Rags would have objected to the mugging of random people, of course. Some of them could have starving families, or sick children, she could almost hear his complaints in the back of her head. That's why he always took so long to identify proper targets for their heists. As if he had any right to judge the morality of people! He was only around twelve years old, what did he know about the rights and wrongs of the world. His idealism was just as naïve as his dreams, a fact she was never able to get him to acknowledge. Then again, his careful and relentless observations also guaranteed that the targets in question were highly lucrative, so she didn't have much room to complain.

Not to mention the success rate and profits of her thievery had improved significantly ever since she had taken him under her wing. In fact, the occurrences of her getting caught had gone from rarely to...well, never, in the two years they had been together. But that wasn't the reason she didn't want him to leave to become a student in Karaten. Not entirely, Rags.

Even she didn't discount the possibility that it could happen. Maybe someone with connections could discover him, maybe he could get a scholarship or whatever the hell schools did, and finally live a happy existence with people that understood him. Dreams were nice. It's just that Shade only ever saw reality. And the reality was that it was far more likely he'd be discovered by the unsavory first, people who'd use his magic for their own gains, people that would kill him out of fear, the list of risks never got shorter.

She didn't want to pull him aside and explain in detail all the horrible things that could happen to him. Part of her desperately wanted him to have dreams, something to cling to. Shade didn't want Rags to suffer more than he needed to, for him to be afraid of more things than he needed to. It was the same reason she never told him much about her past, or why she held such disdain for the sun.

It was why he would never truly understand why she spent so long pretending to sleep, sensing his secret attempts to read and learn magic all the while. It was because it genuinely took that long for sleep to take her. She had to get through all the images that wouldn't leave her mind, first.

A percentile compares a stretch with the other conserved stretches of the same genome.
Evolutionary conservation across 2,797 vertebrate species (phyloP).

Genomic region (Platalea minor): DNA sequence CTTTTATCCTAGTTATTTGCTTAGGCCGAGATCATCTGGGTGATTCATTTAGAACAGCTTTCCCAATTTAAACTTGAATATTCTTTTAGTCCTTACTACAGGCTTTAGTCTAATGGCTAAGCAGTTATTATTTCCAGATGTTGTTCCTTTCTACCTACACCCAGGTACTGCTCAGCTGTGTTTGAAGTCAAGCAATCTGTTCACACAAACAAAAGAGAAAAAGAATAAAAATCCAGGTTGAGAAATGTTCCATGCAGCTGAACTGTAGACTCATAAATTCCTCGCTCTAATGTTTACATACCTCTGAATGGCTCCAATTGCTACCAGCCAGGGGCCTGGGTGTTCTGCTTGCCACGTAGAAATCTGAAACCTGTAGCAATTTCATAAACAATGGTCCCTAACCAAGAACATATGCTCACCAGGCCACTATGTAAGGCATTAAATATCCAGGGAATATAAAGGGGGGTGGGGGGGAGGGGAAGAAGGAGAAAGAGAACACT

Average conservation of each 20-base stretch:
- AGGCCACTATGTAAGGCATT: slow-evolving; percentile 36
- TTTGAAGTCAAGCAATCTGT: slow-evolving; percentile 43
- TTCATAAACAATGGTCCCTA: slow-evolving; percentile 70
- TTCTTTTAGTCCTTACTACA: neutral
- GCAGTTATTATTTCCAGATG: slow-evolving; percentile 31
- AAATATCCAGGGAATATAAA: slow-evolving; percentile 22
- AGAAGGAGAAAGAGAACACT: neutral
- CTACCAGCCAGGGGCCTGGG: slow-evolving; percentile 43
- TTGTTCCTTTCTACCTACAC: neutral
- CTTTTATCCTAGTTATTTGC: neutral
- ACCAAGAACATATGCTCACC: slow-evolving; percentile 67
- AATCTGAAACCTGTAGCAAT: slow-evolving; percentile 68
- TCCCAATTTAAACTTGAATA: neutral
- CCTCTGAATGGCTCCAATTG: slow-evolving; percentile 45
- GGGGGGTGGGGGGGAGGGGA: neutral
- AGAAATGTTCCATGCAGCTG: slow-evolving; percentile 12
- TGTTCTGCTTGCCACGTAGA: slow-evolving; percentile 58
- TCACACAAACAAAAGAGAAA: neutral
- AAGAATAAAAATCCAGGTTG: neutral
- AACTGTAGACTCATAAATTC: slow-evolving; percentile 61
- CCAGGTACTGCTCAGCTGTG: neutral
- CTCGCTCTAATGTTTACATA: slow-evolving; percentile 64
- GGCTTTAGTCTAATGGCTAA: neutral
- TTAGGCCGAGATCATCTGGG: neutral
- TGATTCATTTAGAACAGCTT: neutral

Namely, the image of two bodies hanged in front of her, dangling lifelessly from the branches of a tree. A man and a child. A doctor and a patient.

Her father.

And an Umbral.

Shade's memories from three years ago hadn't faded much. The constant nightmares proved it. There were so many happier times too, of course, but remembering those took effort. She didn't know when exactly her mother had passed away, but it was due to some illness and her father never felt much need to speak about it beyond that. She supposed there was a small irony in the fact that he was the village doctor, and yet his wife died in the way that she did.

It didn't particularly matter. Her grave always had a fresh set of flowers, and the doctor and his daughter lived a quiet, comfortable life. Talm and Cecilia Barrows. They helped the sick, they healed the injured. It was enough. As the years went by, however, her father eventually took in a most unusual patient.

She usually arrived covered in a heavy shawl, but always removed it when she was safely indoors. Her skin was paler than anything Cecilia had ever seen. Like fine alabaster. In all respects, the girl seemed like a living version of a porcelain doll, save for the dark, intricate mark that marred the left side of her face. Even the mark itself seemed to hold a certain mysterious beauty, Cecilia thought, and yet the patient had always tried to hide it as if it were some grievous sin.

After much relentless pestering on her side, her father eventually gave in and sat her down in an attempt to better explain the situation. The girl's name Maya Lafaire, and both her and her parents were Umbrals.

“They belong to a species of changed humans that people widely refer to as 'Corrupted'.” Talm explained carefully to his daughter, although he wore a tight grimace as he did, as if the word itself was something that left a bad taste in his mouth.

“They're just like you or I, Cecilia, with only small physiological differences. What happened to them is exclusive to them, and it can't be spread around like some disease or illness...despite many people thinking otherwise.” He went on to detail the different types of Corrupted, how societies tended to treat them negatively, and how the Lafaires eventually came to find her father.

Maya's parents had grown up together as childhood friends, and had played outside often. Both were unfortunately caught under the Black Eclipse, both had been changed, and both had been disowned from their respective families. They tried as desperately as they could make a living, but the constant exclusion and disapproval from the townsfolk of wherever they moved to weighed heavily on their hearts. Having a child together seemed like one of the best ways to find some joy in their lives again. Neither of them were aware that becoming an Umbral could be hereditary.